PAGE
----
At the end of July Uralkali (OTC:URALL) announced that it would quit the Belarusian Potash Company (BPC) which operated as a de-facto cartel. As a result the entire potash sector plunged into chaos. Since the market believes that Uralkali's strategic decision to strike out on its own is the death spell for the entire fertilizer industry, shares of potash producers Mosaic (NYSE:MOS), Potash Corp. (NYSE:POT) and CMP (NYSE:CMP) fell off a cliff.
As a result of Uralkali's announcement to break up the potash cartel, Mosaic has lost a staggering 23% of its market capitalization in a matter of days. Year to date, the shares are down 22% and have recovered slightly after its post-July demolition. However, a large and ugly gap remains in Mosaic's stock chart which indicates the force with which Uralkali's break-up news swept through the potash sector.
Underlying industry drivers intact
While I believe the market reacts irrationally, I also think that the recent market hysteria offers great value for Contrarians who are prepared to take a risk and swim against the stream. After all, even if Uralkali increases supply levels it is hardly going to be the end of the fertilizer industry. Industry drivers such as emerging market population growth and limited agricultural land supply are key themes that are very likely to not only persist but to increase pressure on the global food chain. Higher crop yields are going to be essential to feed the world population and lift millions out of poverty as industrialization and urbanization trends in the developing world continue to manifest themselves. I expect those fundamental business drivers to be part of a larger secular trend that favors fertilizer companies such as Mosaic and Potash Corp, two companies that got punished the hardest and, correspondingly, have the largest rebound potential.
Uralkali's news overvalued and misinterpreted
I want to point out two points that I think the market overlooks in interpreting the cartel break-up:
1. Uralkali failed to substantiate its plans to increase supply. It remains questionable if a massive supply increase and industry-wide falling commodity prices are truly in the interest of Uralkali. There is at least a slight chance that the market maniacally overreacts.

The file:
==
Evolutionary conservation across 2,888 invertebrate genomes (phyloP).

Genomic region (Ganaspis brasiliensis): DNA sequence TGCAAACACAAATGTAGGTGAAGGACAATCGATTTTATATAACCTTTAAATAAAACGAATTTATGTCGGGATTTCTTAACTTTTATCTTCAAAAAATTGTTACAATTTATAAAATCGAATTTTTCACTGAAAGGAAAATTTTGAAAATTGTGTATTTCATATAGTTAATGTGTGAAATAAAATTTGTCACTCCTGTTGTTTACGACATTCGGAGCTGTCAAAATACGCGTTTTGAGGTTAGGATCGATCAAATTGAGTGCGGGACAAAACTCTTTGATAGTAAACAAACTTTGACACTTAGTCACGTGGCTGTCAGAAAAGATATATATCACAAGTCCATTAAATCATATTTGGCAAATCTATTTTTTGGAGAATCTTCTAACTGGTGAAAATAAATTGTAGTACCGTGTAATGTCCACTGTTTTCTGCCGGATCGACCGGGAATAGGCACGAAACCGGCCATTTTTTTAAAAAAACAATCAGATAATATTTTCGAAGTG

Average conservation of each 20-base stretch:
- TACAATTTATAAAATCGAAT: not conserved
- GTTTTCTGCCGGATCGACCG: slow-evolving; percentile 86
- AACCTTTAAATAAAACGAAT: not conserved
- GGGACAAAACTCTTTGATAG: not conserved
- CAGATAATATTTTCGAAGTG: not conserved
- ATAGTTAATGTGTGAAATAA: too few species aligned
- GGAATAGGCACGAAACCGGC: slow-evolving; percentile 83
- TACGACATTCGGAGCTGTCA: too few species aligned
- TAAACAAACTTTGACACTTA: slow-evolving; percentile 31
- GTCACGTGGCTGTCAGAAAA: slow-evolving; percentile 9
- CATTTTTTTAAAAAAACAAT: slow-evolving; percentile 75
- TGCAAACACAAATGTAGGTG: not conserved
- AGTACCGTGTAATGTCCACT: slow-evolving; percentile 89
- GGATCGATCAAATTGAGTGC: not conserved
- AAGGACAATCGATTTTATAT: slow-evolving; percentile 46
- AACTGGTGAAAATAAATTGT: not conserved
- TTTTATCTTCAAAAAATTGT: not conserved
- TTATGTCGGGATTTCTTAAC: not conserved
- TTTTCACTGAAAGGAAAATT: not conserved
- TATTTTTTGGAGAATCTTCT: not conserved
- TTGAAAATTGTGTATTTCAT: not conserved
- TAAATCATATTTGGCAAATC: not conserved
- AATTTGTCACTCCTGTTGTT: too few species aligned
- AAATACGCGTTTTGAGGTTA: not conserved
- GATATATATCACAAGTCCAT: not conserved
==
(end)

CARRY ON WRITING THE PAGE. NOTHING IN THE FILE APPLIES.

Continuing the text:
2. Highly entertaining/interesting is the news coming out of Uralkali's headquarters. In August, Uralkali's CEO was arrested by Belarusian authorities. On August 26th, 2013, the company released the following statement:
Uralkali (LSE: URKA, "the Company") confirms that, on 26 August 2013, Mr. Vladislav Baumgertner, the Chief Executive Officer and member of the Board of Directors of Uralkali, was taken into custody in Minsk, Belarus, in accordance with investigative procedures launched by the Belarusian authorities.
On August 19th, 2013, Uralkali published the following statement regarding the accuracy of its financial statements:
"Uralkali is committed to transparency and accuracy in its financial reporting. The three independent members of the Audit Committee monitor the Company's financial reporting and receive reports directly from Uralkali's independent outside auditors. The Company's financial statements consistently have been certified without reservation under international standards. We therefore conclude that the statements by the Belarusian authorities are inaccurate and part of an ongoing campaign of disinformation designed to harm Uralkali's reputation and its business."
While such occupations are entertaining they are also indicating that Uralkali will likely be preoccupied with fighting legal battles and devoting substantial resources to counter allegations brought forward by the law enforcement agencies. It remains questionable if Uralkali can follow through with its landmark, industry-changing cartel break-up strategy when its management is busy on the legal front and possibly fights for mere survival.
In Q4 2013 Mosaic earned $1.14 per diluted share with higher operating earnings dependence on potash than on phosphates. Net sales remained fairly flat y-o-y but gross margins remained high at nearly 30%. A comparison of key financial items is provided below.
Mosaic presently trades at only 10 times trailing earnings. I estimate that Mosaic can earn around $6 per diluted share in 2015 based on a recovering average price for potash (above $400) and stable average DAP phosphate prices of just under $500 per metric unit. The intrinsic forward P/E would then only stand at 7.5 giving the shares substantial upside over the next two years. In fact, if sentiment changes and market participants start doubting the pessimistic market valuations of potash firms, a rebound in Mosaic shares can occur strongly and quickly. Meanwhile shareholders can collect a decent 2.24% dividend yield with the opportunity to benefit from share buybacks or special dividends. Given the attractive market position, favorable secular market trends and high gross margins, I consider an earnings multiple of 15 more accurate to reflect Mosaic's intrinsic value.
I believe potash firm valuations have hit rock bottom and still reflect depressed valuation levels. Contrarian investors who believe in the long-term viability of the fertilizer market and its underlying drivers can snatch up a variety of potash firms on the cheap. Many got punished indiscriminately in July and still need to recover from an overly pessimistic industry outlook. Mosaic remains one of the most punished companies in the field with substantial upside once the Uralkali dust settles.
Disclosure: I am long POT, MOS. I wrote this article myself, and it expresses my own opinions. I am not receiving compensation for it (other than from Seeking Alpha). I have no business relationship with any company whose stock is mentioned in this article.